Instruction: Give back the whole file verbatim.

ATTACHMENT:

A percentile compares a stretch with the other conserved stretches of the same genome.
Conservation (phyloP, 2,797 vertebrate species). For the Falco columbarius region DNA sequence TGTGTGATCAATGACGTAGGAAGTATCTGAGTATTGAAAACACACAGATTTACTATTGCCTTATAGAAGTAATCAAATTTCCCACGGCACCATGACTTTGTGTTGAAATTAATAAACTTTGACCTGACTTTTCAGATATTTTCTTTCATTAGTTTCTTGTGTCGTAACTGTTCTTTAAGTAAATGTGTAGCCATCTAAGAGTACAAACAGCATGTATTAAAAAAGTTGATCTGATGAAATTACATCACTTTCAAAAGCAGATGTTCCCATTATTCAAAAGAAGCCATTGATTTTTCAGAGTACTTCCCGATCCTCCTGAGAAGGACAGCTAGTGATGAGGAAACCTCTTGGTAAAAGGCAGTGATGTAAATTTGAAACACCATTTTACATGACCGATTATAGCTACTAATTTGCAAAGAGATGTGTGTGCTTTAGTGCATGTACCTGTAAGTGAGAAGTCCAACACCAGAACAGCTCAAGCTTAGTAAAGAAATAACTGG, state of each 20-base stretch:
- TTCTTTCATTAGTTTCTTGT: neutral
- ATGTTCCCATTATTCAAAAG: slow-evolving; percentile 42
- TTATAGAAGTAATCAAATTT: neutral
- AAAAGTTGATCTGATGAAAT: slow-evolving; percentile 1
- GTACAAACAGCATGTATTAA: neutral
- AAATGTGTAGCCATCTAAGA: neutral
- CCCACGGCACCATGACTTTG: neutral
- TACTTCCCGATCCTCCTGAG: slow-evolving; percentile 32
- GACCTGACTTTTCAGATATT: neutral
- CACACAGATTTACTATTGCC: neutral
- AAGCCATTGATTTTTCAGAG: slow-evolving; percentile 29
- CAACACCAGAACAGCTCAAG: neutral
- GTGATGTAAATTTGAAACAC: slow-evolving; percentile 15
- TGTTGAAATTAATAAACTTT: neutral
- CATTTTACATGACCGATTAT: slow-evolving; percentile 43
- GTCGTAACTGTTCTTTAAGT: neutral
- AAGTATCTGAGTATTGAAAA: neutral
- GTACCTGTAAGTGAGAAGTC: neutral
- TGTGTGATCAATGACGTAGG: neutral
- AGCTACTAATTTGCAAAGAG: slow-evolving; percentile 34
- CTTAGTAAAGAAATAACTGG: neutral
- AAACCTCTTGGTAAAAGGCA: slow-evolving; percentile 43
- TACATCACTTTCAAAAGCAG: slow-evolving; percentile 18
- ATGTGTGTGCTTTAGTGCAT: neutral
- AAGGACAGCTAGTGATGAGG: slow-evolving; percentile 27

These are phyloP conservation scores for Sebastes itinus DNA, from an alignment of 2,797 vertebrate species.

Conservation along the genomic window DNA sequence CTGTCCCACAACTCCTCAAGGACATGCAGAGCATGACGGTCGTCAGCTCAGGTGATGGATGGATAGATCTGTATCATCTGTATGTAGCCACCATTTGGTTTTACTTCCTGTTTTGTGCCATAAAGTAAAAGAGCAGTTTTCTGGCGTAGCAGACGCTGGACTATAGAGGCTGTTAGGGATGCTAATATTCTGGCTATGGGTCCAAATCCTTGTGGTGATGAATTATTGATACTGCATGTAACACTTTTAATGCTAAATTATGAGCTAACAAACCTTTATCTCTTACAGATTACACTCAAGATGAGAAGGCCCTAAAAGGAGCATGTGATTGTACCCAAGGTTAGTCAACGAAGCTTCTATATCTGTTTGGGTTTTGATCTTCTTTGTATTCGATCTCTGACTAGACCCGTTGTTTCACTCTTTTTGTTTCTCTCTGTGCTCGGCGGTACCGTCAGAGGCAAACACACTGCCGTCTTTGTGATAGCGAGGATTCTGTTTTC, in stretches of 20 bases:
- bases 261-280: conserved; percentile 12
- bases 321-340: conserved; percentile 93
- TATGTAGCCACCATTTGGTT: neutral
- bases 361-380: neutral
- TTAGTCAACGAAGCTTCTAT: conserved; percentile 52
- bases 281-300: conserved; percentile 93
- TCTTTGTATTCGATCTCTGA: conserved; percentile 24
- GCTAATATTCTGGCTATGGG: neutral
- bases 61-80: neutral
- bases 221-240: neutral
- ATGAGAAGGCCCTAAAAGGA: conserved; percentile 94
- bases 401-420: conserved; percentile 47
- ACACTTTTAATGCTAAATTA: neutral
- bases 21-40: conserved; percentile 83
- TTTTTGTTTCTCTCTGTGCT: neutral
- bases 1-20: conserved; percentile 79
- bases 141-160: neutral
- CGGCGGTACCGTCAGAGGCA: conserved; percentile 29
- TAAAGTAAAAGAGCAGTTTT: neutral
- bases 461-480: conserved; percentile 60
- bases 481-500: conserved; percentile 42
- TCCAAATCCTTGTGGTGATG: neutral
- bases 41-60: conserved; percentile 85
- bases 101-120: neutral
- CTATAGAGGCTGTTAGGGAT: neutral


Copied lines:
A percentile compares a stretch with the other conserved stretches of the same genome.
Conservation (phyloP, 2,797 vertebrate species). For the Falco columbarius region DNA sequence TGTGTGATCAATGACGTAGGAAGTATCTGAGTATTGAAAACACACAGATTTACTATTGCCTTATAGAAGTAATCAAATTTCCCACGGCACCATGACTTTGTGTTGAAATTAATAAACTTTGACCTGACTTTTCAGATATTTTCTTTCATTAGTTTCTTGTGTCGTAACTGTTCTTTAAGTAAATGTGTAGCCATCTAAGAGTACAAACAGCATGTATTAAAAAAGTTGATCTGATGAAATTACATCACTTTCAAAAGCAGATGTTCCCATTATTCAAAAGAAGCCATTGATTTTTCAGAGTACTTCCCGATCCTCCTGAGAAGGACAGCTAGTGATGAGGAAACCTCTTGGTAAAAGGCAGTGATGTAAATTTGAAACACCATTTTACATGACCGATTATAGCTACTAATTTGCAAAGAGATGTGTGTGCTTTAGTGCATGTACCTGTAAGTGAGAAGTCCAACACCAGAACAGCTCAAGCTTAGTAAAGAAATAACTGG, state of each 20-base stretch:
- TTCTTTCATTAGTTTCTTGT: neutral
- ATGTTCCCATTATTCAAAAG: slow-evolving; percentile 42
- TTATAGAAGTAATCAAATTT: neutral
- AAAAGTTGATCTGATGAAAT: slow-evolving; percentile 1
- GTACAAACAGCATGTATTAA: neutral
- AAATGTGTAGCCATCTAAGA: neutral
- CCCACGGCACCATGACTTTG: neutral
- TACTTCCCGATCCTCCTGAG: slow-evolving; percentile 32
- GACCTGACTTTTCAGATATT: neutral
- CACACAGATTTACTATTGCC: neutral
- AAGCCATTGATTTTTCAGAG: slow-evolving; percentile 29
- CAACACCAGAACAGCTCAAG: neutral
- GTGATGTAAATTTGAAACAC: slow-evolving; percentile 15
- TGTTGAAATTAATAAACTTT: neutral
- CATTTTACATGACCGATTAT: slow-evolving; percentile 43
- GTCGTAACTGTTCTTTAAGT: neutral
- AAGTATCTGAGTATTGAAAA: neutral
- GTACCTGTAAGTGAGAAGTC: neutral
- TGTGTGATCAATGACGTAGG: neutral
- AGCTACTAATTTGCAAAGAG: slow-evolving; percentile 34
- CTTAGTAAAGAAATAACTGG: neutral
- AAACCTCTTGGTAAAAGGCA: slow-evolving; percentile 43
- TACATCACTTTCAAAAGCAG: slow-evolving; percentile 18
- ATGTGTGTGCTTTAGTGCAT: neutral
- AAGGACAGCTAGTGATGAGG: slow-evolving; percentile 27

These are phyloP conservation scores for Sebastes itinus DNA, from an alignment of 2,797 vertebrate species.

Conservation along the genomic window DNA sequence CTGTCCCACAACTCCTCAAGGACATGCAGAGCATGACGGTCGTCAGCTCAGGTGATGGATGGATAGATCTGTATCATCTGTATGTAGCCACCATTTGGTTTTACTTCCTGTTTTGTGCCATAAAGTAAAAGAGCAGTTTTCTGGCGTAGCAGACGCTGGACTATAGAGGCTGTTAGGGATGCTAATATTCTGGCTATGGGTCCAAATCCTTGTGGTGATGAATTATTGATACTGCATGTAACACTTTTAATGCTAAATTATGAGCTAACAAACCTTTATCTCTTACAGATTACACTCAAGATGAGAAGGCCCTAAAAGGAGCATGTGATTGTACCCAAGGTTAGTCAACGAAGCTTCTATATCTGTTTGGGTTTTGATCTTCTTTGTATTCGATCTCTGACTAGACCCGTTGTTTCACTCTTTTTGTTTCTCTCTGTGCTCGGCGGTACCGTCAGAGGCAAACACACTGCCGTCTTTGTGATAGCGAGGATTCTGTTTTC, in stretches of 20 bases:
- bases 261-280: conserved; percentile 12
- bases 321-340: conserved; percentile 93
- TATGTAGCCACCATTTGGTT: neutral
- bases 361-380: neutral
- TTAGTCAACGAAGCTTCTAT: conserved; percentile 52
- bases 281-300: conserved; percentile 93
- TCTTTGTATTCGATCTCTGA: conserved; percentile 24
- GCTAATATTCTGGCTATGGG: neutral
- bases 61-80: neutral
- bases 221-240: neutral
- ATGAGAAGGCCCTAAAAGGA: conserved; percentile 94
- bases 401-420: conserved; percentile 47
- ACACTTTTAATGCTAAATTA: neutral
- bases 21-40: conserved; percentile 83
- TTTTTGTTTCTCTCTGTGCT: neutral
- bases 1-20: conserved; percentile 79
- bases 141-160: neutral
- CGGCGGTACCGTCAGAGGCA: conserved; percentile 29
- TAAAGTAAAAGAGCAGTTTT: neutral
- bases 461-480: conserved; percentile 60
- bases 481-500: conserved; percentile 42
- TCCAAATCCTTGTGGTGATG: neutral
- bases 41-60: conserved; percentile 85
- bases 101-120: neutral
- CTATAGAGGCTGTTAGGGAT: neutral